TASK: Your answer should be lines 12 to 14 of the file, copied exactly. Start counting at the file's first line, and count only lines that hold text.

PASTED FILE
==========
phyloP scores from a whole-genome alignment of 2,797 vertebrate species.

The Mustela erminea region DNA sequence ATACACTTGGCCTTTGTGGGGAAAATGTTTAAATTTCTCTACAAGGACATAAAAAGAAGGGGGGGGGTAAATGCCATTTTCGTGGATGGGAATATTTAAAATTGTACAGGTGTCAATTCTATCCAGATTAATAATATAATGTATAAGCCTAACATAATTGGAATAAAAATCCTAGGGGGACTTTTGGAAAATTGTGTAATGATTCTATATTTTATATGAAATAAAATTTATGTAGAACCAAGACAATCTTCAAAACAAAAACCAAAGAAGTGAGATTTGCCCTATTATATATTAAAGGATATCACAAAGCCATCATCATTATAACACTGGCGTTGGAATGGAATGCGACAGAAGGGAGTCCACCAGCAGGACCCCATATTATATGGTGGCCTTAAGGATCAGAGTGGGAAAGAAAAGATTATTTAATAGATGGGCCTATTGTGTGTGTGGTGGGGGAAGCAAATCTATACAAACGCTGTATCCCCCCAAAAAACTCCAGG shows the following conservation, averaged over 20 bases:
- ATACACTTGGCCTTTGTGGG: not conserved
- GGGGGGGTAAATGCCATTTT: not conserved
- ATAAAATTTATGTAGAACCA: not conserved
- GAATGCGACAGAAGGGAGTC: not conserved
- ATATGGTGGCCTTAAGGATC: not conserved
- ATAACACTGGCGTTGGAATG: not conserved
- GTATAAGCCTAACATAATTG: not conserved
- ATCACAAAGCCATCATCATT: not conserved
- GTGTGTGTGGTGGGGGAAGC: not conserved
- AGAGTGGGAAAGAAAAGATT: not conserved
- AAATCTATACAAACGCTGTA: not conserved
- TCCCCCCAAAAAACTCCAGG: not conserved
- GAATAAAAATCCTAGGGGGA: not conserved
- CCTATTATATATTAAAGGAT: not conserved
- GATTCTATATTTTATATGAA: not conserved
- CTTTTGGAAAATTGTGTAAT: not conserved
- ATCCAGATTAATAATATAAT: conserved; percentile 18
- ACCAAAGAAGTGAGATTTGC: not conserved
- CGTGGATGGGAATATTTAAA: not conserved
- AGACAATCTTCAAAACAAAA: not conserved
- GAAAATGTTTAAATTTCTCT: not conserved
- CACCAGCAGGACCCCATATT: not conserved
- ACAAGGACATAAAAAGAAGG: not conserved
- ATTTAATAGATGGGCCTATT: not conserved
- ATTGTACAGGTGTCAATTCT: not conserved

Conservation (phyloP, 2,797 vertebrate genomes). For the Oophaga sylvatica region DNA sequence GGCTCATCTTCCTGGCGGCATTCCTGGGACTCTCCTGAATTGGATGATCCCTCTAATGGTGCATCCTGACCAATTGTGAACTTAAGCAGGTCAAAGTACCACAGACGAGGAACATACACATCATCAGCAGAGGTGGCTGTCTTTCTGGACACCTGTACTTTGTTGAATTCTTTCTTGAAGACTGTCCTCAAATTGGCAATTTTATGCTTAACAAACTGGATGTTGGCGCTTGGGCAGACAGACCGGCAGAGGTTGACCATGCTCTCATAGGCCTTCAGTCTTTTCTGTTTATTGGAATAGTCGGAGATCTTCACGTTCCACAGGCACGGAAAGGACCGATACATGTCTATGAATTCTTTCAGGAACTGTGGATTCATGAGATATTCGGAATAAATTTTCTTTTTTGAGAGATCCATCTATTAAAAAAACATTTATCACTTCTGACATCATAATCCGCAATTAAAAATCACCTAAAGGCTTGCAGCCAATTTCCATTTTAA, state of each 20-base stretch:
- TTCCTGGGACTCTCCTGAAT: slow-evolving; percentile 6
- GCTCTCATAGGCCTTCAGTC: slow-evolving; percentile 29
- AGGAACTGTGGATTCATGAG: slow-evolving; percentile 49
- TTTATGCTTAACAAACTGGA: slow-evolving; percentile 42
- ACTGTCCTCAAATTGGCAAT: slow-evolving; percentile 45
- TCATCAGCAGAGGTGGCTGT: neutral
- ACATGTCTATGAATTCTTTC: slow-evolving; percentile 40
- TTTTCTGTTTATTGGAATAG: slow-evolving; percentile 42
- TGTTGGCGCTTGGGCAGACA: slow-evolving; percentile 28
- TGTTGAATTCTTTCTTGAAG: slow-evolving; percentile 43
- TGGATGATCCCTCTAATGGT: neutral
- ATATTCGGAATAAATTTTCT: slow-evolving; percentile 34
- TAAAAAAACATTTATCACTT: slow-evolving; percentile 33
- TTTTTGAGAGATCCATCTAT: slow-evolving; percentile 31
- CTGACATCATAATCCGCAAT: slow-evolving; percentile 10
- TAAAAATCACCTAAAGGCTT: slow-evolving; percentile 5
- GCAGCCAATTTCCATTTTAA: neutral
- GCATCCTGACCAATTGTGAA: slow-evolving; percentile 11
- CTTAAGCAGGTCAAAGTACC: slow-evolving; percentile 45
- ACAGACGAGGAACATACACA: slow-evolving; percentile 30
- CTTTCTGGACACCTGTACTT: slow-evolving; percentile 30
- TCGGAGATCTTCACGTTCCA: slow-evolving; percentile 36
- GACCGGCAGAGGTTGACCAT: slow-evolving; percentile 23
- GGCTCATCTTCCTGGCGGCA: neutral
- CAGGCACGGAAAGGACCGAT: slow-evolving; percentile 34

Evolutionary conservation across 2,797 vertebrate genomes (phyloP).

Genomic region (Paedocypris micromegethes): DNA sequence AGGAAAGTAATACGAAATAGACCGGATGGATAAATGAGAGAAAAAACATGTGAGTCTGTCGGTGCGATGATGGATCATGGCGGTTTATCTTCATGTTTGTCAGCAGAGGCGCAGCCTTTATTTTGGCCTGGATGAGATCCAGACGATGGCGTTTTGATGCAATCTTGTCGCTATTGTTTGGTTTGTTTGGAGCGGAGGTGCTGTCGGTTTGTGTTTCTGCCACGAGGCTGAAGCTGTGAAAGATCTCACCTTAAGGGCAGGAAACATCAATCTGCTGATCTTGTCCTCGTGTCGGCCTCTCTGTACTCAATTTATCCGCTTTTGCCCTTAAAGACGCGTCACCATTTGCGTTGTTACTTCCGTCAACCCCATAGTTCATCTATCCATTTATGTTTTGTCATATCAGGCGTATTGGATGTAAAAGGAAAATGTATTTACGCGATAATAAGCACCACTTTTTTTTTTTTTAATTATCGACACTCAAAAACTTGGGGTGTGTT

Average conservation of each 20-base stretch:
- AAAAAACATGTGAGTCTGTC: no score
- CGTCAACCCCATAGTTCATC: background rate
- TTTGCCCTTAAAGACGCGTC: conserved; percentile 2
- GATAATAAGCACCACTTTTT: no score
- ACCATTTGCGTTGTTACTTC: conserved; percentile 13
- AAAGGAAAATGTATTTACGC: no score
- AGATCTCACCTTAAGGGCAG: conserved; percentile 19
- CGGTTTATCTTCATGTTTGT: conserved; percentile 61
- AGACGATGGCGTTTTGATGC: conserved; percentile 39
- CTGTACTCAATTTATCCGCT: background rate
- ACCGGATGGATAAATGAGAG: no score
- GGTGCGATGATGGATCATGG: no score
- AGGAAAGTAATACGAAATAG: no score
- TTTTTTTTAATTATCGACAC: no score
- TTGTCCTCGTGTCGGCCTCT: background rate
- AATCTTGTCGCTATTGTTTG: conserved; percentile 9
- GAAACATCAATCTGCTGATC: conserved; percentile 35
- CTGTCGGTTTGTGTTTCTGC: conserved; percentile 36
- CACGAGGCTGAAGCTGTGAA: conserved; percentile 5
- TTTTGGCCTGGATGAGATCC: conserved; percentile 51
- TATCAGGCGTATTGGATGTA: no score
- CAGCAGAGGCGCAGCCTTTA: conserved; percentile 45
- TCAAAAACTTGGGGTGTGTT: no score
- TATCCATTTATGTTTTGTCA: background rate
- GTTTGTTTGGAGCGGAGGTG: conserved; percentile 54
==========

- AGAGTGGGAAAGAAAAGATT: not conserved
- AAATCTATACAAACGCTGTA: not conserved
- TCCCCCCAAAAAACTCCAGG: not conserved